Insights on the IB Diploma Programme from Oana I., high achieving ISB student, 40 points at IB.
One of the main benefits of the IB is that it is geared to prepare you for university. It also encourages more mature discussions with teachers, getting feedback and asking questions, allowing students to become more engaged and proactive about improving their work.
From early school years we are expected to finish high school, but how life unfolds beyond that is less certain. As high school has just come to an end for me, I look back on it and see how I’ve changed, both through and alongside my academic life. Through the past four years, I’ve been a student in two different schools with two different curricula. The first one followed the Romanian schooling system while the second one, International School of Bucharest, is part of the International Baccalaureate (IB) organisation. I took the (IB) Diploma Programme, in which six subjects are studied intensively, in English, over the course of the last two years of Secondary School.
The transition between the two educational systems caused a bit of a culture shock for me, as the way in which you are examined vastly differs between the two. While the Romanian one focuses more on memorisation, the International Baccalaureate is more focused on applying and discussing the information acquired. Of course, in subjects like Biology there is still a large focus on memorisation, but you are also taught research skills and more practical applications. For instance, the Internal Assessments, works appraised by the teachers in your school, count toward your final baccalaureate grade for each subject and play a large part in emphasising the application of knowledge. The task varies from subject to subject but in general it is an investigation on a topic of your choice. For English, we had to produce a piece of writing based on a fictitious work. It was extremely enjoyable to play around with the characters and think about what they would have said or what they were trying to achieve and describe situations not featured in the book. More good examples are the investigations we carried out in biology and psychology. As the career I wish to pursue is in experimental psychology, these skills, I have no doubt, will prove to be invaluable in the future.
These creative tasks were an interactive way of learning how to write essays and reports in a concise manner. Even if it might not work for every student, I found the practice to be extremely helpful in preparing me for the future. This type of teaching would be hard to implement in the Romanian system, as your attention is spread out between a lot more subjects which you may not necessarily like as much. The freedom resulting from this system also teaches you about accountability of your actions. This may not be as fun, but it I believe it’s an indispensable lesson to learn before joining the adult world.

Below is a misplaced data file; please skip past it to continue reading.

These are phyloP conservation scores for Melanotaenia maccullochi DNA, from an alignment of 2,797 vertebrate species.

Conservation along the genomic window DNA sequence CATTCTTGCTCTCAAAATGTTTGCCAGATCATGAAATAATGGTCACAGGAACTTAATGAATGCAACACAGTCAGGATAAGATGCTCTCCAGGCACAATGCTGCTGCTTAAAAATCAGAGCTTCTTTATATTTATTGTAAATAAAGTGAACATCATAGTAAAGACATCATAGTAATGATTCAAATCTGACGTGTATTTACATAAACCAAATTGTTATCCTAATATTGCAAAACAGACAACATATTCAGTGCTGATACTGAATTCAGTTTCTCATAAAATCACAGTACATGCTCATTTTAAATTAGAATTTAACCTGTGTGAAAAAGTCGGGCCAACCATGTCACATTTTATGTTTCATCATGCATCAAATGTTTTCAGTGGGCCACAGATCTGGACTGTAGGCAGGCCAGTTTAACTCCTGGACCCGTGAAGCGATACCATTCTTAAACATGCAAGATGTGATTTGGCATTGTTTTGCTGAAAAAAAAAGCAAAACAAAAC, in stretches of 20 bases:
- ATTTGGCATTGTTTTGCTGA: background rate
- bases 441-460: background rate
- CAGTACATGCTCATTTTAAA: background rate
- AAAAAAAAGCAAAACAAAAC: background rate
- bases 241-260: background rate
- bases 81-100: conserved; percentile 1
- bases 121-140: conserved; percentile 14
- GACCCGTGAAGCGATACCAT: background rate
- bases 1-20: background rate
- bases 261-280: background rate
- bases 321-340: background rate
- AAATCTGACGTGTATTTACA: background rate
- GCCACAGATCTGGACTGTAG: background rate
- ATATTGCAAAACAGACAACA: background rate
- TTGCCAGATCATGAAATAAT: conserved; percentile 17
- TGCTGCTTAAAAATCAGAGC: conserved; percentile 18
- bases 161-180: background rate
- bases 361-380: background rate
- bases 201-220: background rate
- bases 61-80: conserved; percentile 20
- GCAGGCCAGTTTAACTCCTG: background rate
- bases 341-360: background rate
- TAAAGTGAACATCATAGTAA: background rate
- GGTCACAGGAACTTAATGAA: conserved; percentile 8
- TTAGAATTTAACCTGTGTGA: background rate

The workload in general is heavy, there being weeks or days in which I had to work my fingers to the bone to reach deadlines. Though stressful, this taught me how to effectively manage my time and all that implies.
Outside of the schooling system, Secondary School has taught me that mind-set matters a lot and can dictate what you can and can’t do more than your innate talent or intelligence. Towards the end of middle school, I had convinced myself that I wasn’t good at biology. As a result, I felt as if no matter how much I learned, nothing would stick and my grades weren’t the best. Before starting IB, however, I realised that there was no evidence to support this. Consequently, I changed the way I regarded my abilities and my grades started getting better and I found myself with a growing love and appreciation for the subject that I would have been hard-pressed to find before. This lesson has not only helped me develop at school, but also in my day-to-day life, letting myself be challenged.
As of now, I’m looking forward to going to university. I’ve been lucky enough to have a family that has pushed me to find something I enjoy doing rather than towards a specific career path, and I am extremely grateful for that. As I’ve grown, I’ve realized in how many possible ways my life can go, especially after high school, and although this does seem daunting to me, I’ve found it also helps me strive to do something in my life I genuinely love and can feel proud of.
International School of Bucharest would like to congratulate the first International Baccalaureate (IB) cohort for their exam results. 38 ISB students got the IB Diploma with a Diploma average of 31 points (IB Diploma is awarded to candidates with 24 points or more), 40 points being the highest score obtained. Moreover, seven of our students were awarded the distinguished Bilingual Diploma. This year, ISB graduates have been accepted in prestigious universities in Europe and USA: New York University, University of Miami (USA), University of Manchester, Exeter (UK), Erasmus University, Delft University, University of Groningen, (Netherlands), etc.
Congratulations to all ISB students for their great achievement and of course, to their supporting families and teachers. We wish them all the best in their new adventure and future career endeavours.